Title: Pirates of the Caribbean: Dead Men Tell No Tales
Released: 26th May 2017
Director: Joachim Rønning and Espen Sandberg
Genre: Action, Adventure, Fantasy
Rating: ***/**** (3.5/5 stars)
About: Johnny Depp returns to the big screen as the iconic, swashbuckling anti-hero Jack Sparrow in the all-new “Pirates of the Caribbean: Dead Men Tell No Tales.” The rip-roaring adventure finds down-on-his-luck Captain Jack feeling the winds of ill-fortune blowing strongly his way when deadly ghost sailors, led by the terrifying Captain Salazar (Javier Bardem), escape from the Devil’s Triangle bent on killing every pirate at sea-notably Jack. Jack’s only hope of survival lies in the legendary Trident of Poseidon, but to find it he must forge an uneasy alliance with Carina Smyth (Kaya Scodelario), a brilliant and beautiful astronomer, and Henry (Brenton Thwaites), a headstrong young sailor in the Royal Navy. At the helm of the Dying Gull, his pitifully small and shabby ship, Captain Jack seeks not only to reverse his recent spate of ill fortune but to save his very life from the most formidable and malicious foe he has ever faced.
Review: This film definitely has some laugh out loud moments, a great cast (that work incredibly well together), but it’s just lacking something. . .
I loved the beginning with Captain Jack Sparrow stealing the bank (and then ultimately the entire building), that was probably one of the best scenes, to be honest, and I’m pretty sure if I watched it again I would find that scene equally as funny.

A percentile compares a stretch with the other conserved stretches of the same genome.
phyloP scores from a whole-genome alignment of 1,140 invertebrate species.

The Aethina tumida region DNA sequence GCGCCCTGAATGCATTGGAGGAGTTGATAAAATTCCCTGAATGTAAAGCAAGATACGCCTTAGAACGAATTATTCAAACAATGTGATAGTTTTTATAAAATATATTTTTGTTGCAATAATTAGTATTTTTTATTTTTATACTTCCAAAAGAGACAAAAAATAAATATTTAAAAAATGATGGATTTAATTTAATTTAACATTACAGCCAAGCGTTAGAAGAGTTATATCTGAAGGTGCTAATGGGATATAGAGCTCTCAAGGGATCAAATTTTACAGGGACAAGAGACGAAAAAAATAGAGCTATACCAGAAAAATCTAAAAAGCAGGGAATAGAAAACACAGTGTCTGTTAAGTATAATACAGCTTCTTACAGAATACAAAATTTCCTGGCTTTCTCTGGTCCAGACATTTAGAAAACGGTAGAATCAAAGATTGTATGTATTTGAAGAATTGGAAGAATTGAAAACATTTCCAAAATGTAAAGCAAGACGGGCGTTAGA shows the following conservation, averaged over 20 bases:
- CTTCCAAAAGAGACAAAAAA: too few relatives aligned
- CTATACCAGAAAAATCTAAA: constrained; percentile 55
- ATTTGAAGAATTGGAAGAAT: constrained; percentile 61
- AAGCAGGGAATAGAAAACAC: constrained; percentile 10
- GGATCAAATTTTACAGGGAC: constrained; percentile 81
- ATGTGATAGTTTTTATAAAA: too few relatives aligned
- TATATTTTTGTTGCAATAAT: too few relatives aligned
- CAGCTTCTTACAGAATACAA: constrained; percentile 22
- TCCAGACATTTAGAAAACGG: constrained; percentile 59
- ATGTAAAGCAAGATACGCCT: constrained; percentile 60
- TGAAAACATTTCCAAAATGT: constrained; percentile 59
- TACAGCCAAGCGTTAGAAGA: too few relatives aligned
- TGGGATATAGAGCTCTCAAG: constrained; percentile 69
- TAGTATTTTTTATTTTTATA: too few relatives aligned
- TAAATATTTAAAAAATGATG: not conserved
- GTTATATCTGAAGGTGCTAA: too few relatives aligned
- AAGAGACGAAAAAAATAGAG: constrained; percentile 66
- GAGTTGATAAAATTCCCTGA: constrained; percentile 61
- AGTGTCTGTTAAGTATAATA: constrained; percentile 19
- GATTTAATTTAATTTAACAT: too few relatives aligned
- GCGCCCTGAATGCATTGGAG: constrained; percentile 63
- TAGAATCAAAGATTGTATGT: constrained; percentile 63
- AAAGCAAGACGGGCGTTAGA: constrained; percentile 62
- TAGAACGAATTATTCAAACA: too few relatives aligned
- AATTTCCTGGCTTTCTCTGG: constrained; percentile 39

It did go by pretty quickly, but when it came to the end scene, the last twenty minutes or so, it really did drag.
There were some pretty memorable scenes, so congrats to the directors (most of which had Captain Jack Sparrow involved), the audience gets a delightfully funny scene where we see Jack trapped in a rotating guillotine, the centrifugal force pushing and pulling the spine-severing blade inches from his neck. That was a pretty clever moment, to be honest.
The two moments mentioned are only at the beginning though, and from what was a promising start, slowly starts to get lost (‘lost at sea’ if you’re in the mood for a terrible pun).
It still feels like the first Pirates of the Caribbean film that we saw in 2003, but it does not have the same feeling of adventure that the first one had. You certainly can see very similar elements – I mean there are still the same characters (and more), Jack still has his magic compass, there’s the sea. . .
But the whole story line just seems to flop. Like the mythology felt incredibly stretched and when you really thought about it, made little sense? So what, when Jake gives the compass away for a bottle of rum that then means that Salazar and his ghostly men are then free and able to escape – how? Maybe I missed something I don’t know. But when I think about it, I realised that there are so many holes in this plot line that it’s actually not as good as I thought it was.
But sure go and see this in cinemas. You’ll enjoy it if you just let yourself be emerged in the film and not think about it too much.
You’ll have fun – and it’ll definitely worthy of your time if you have a free afternoon off (or morning, up to you).